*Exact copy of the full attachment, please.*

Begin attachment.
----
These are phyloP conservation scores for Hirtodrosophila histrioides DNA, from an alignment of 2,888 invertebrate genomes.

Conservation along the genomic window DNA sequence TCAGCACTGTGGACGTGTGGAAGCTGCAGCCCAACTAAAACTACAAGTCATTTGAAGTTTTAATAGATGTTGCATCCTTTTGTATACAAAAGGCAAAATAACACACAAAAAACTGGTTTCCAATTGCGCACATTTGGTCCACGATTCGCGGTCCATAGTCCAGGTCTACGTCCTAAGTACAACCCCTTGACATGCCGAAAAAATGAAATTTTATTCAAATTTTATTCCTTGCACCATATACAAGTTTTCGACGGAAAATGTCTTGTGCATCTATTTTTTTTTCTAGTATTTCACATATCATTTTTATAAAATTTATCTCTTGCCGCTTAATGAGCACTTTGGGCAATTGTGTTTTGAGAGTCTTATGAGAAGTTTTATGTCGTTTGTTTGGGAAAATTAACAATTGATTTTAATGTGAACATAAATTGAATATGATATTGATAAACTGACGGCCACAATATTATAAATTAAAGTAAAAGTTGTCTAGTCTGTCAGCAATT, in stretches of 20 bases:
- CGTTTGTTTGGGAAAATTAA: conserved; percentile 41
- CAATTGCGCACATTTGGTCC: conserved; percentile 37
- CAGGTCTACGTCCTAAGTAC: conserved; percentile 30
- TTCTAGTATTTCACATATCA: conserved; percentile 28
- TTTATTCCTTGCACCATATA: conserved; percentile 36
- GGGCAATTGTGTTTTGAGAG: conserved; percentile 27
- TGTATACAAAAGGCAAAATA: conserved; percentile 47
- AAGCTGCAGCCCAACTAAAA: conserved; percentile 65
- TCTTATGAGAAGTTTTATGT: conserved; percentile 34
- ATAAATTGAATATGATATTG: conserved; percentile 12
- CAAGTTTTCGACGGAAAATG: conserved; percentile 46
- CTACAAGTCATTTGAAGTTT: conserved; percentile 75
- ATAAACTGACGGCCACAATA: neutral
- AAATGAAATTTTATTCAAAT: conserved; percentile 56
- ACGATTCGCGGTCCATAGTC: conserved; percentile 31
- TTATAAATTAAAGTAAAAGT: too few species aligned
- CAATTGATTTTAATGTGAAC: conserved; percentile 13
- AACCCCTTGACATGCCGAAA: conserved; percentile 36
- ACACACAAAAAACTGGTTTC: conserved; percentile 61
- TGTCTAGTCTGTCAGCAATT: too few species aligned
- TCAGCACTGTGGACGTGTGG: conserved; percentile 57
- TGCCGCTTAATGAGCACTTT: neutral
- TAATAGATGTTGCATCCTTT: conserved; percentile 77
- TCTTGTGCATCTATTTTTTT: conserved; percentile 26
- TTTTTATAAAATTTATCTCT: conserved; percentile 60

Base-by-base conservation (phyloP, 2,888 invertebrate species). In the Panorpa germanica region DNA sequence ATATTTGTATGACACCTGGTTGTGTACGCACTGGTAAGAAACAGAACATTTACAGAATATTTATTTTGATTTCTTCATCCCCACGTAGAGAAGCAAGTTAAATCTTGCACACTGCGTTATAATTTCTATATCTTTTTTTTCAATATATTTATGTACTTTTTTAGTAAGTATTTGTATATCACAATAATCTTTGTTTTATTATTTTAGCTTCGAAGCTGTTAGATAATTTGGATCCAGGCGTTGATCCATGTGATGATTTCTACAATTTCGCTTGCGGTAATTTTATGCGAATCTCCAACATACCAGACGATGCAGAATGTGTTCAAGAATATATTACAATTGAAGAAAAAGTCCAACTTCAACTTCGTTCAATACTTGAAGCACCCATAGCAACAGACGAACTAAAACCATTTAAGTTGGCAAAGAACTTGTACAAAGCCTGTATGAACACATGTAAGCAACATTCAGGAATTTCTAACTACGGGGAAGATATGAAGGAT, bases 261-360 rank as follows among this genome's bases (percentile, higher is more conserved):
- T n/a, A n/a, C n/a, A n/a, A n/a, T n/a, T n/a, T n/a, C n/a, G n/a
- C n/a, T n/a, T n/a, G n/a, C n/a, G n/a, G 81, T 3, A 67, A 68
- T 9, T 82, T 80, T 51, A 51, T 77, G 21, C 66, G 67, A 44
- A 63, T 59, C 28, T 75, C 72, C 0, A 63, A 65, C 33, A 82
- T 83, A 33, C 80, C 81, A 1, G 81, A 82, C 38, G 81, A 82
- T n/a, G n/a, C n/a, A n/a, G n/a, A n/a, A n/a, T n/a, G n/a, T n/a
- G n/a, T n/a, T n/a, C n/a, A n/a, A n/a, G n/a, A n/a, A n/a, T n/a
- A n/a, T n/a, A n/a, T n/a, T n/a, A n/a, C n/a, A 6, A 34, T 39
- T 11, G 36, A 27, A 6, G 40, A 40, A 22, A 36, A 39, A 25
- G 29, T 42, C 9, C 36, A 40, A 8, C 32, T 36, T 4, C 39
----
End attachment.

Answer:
These are phyloP conservation scores for Hirtodrosophila histrioides DNA, from an alignment of 2,888 invertebrate genomes.

Conservation along the genomic window DNA sequence TCAGCACTGTGGACGTGTGGAAGCTGCAGCCCAACTAAAACTACAAGTCATTTGAAGTTTTAATAGATGTTGCATCCTTTTGTATACAAAAGGCAAAATAACACACAAAAAACTGGTTTCCAATTGCGCACATTTGGTCCACGATTCGCGGTCCATAGTCCAGGTCTACGTCCTAAGTACAACCCCTTGACATGCCGAAAAAATGAAATTTTATTCAAATTTTATTCCTTGCACCATATACAAGTTTTCGACGGAAAATGTCTTGTGCATCTATTTTTTTTTCTAGTATTTCACATATCATTTTTATAAAATTTATCTCTTGCCGCTTAATGAGCACTTTGGGCAATTGTGTTTTGAGAGTCTTATGAGAAGTTTTATGTCGTTTGTTTGGGAAAATTAACAATTGATTTTAATGTGAACATAAATTGAATATGATATTGATAAACTGACGGCCACAATATTATAAATTAAAGTAAAAGTTGTCTAGTCTGTCAGCAATT, in stretches of 20 bases:
- CGTTTGTTTGGGAAAATTAA: conserved; percentile 41
- CAATTGCGCACATTTGGTCC: conserved; percentile 37
- CAGGTCTACGTCCTAAGTAC: conserved; percentile 30
- TTCTAGTATTTCACATATCA: conserved; percentile 28
- TTTATTCCTTGCACCATATA: conserved; percentile 36
- GGGCAATTGTGTTTTGAGAG: conserved; percentile 27
- TGTATACAAAAGGCAAAATA: conserved; percentile 47
- AAGCTGCAGCCCAACTAAAA: conserved; percentile 65
- TCTTATGAGAAGTTTTATGT: conserved; percentile 34
- ATAAATTGAATATGATATTG: conserved; percentile 12
- CAAGTTTTCGACGGAAAATG: conserved; percentile 46
- CTACAAGTCATTTGAAGTTT: conserved; percentile 75
- ATAAACTGACGGCCACAATA: neutral
- AAATGAAATTTTATTCAAAT: conserved; percentile 56
- ACGATTCGCGGTCCATAGTC: conserved; percentile 31
- TTATAAATTAAAGTAAAAGT: too few species aligned
- CAATTGATTTTAATGTGAAC: conserved; percentile 13
- AACCCCTTGACATGCCGAAA: conserved; percentile 36
- ACACACAAAAAACTGGTTTC: conserved; percentile 61
- TGTCTAGTCTGTCAGCAATT: too few species aligned
- TCAGCACTGTGGACGTGTGG: conserved; percentile 57
- TGCCGCTTAATGAGCACTTT: neutral
- TAATAGATGTTGCATCCTTT: conserved; percentile 77
- TCTTGTGCATCTATTTTTTT: conserved; percentile 26
- TTTTTATAAAATTTATCTCT: conserved; percentile 60

Base-by-base conservation (phyloP, 2,888 invertebrate species). In the Panorpa germanica region DNA sequence ATATTTGTATGACACCTGGTTGTGTACGCACTGGTAAGAAACAGAACATTTACAGAATATTTATTTTGATTTCTTCATCCCCACGTAGAGAAGCAAGTTAAATCTTGCACACTGCGTTATAATTTCTATATCTTTTTTTTCAATATATTTATGTACTTTTTTAGTAAGTATTTGTATATCACAATAATCTTTGTTTTATTATTTTAGCTTCGAAGCTGTTAGATAATTTGGATCCAGGCGTTGATCCATGTGATGATTTCTACAATTTCGCTTGCGGTAATTTTATGCGAATCTCCAACATACCAGACGATGCAGAATGTGTTCAAGAATATATTACAATTGAAGAAAAAGTCCAACTTCAACTTCGTTCAATACTTGAAGCACCCATAGCAACAGACGAACTAAAACCATTTAAGTTGGCAAAGAACTTGTACAAAGCCTGTATGAACACATGTAAGCAACATTCAGGAATTTCTAACTACGGGGAAGATATGAAGGAT, bases 261-360 rank as follows among this genome's bases (percentile, higher is more conserved):
- T n/a, A n/a, C n/a, A n/a, A n/a, T n/a, T n/a, T n/a, C n/a, G n/a
- C n/a, T n/a, T n/a, G n/a, C n/a, G n/a, G 81, T 3, A 67, A 68
- T 9, T 82, T 80, T 51, A 51, T 77, G 21, C 66, G 67, A 44
- A 63, T 59, C 28, T 75, C 72, C 0, A 63, A 65, C 33, A 82
- T 83, A 33, C 80, C 81, A 1, G 81, A 82, C 38, G 81, A 82
- T n/a, G n/a, C n/a, A n/a, G n/a, A n/a, A n/a, T n/a, G n/a, T n/a
- G n/a, T n/a, T n/a, C n/a, A n/a, A n/a, G n/a, A n/a, A n/a, T n/a
- A n/a, T n/a, A n/a, T n/a, T n/a, A n/a, C n/a, A 6, A 34, T 39
- T 11, G 36, A 27, A 6, G 40, A 40, A 22, A 36, A 39, A 25
- G 29, T 42, C 9, C 36, A 40, A 8, C 32, T 36, T 4, C 39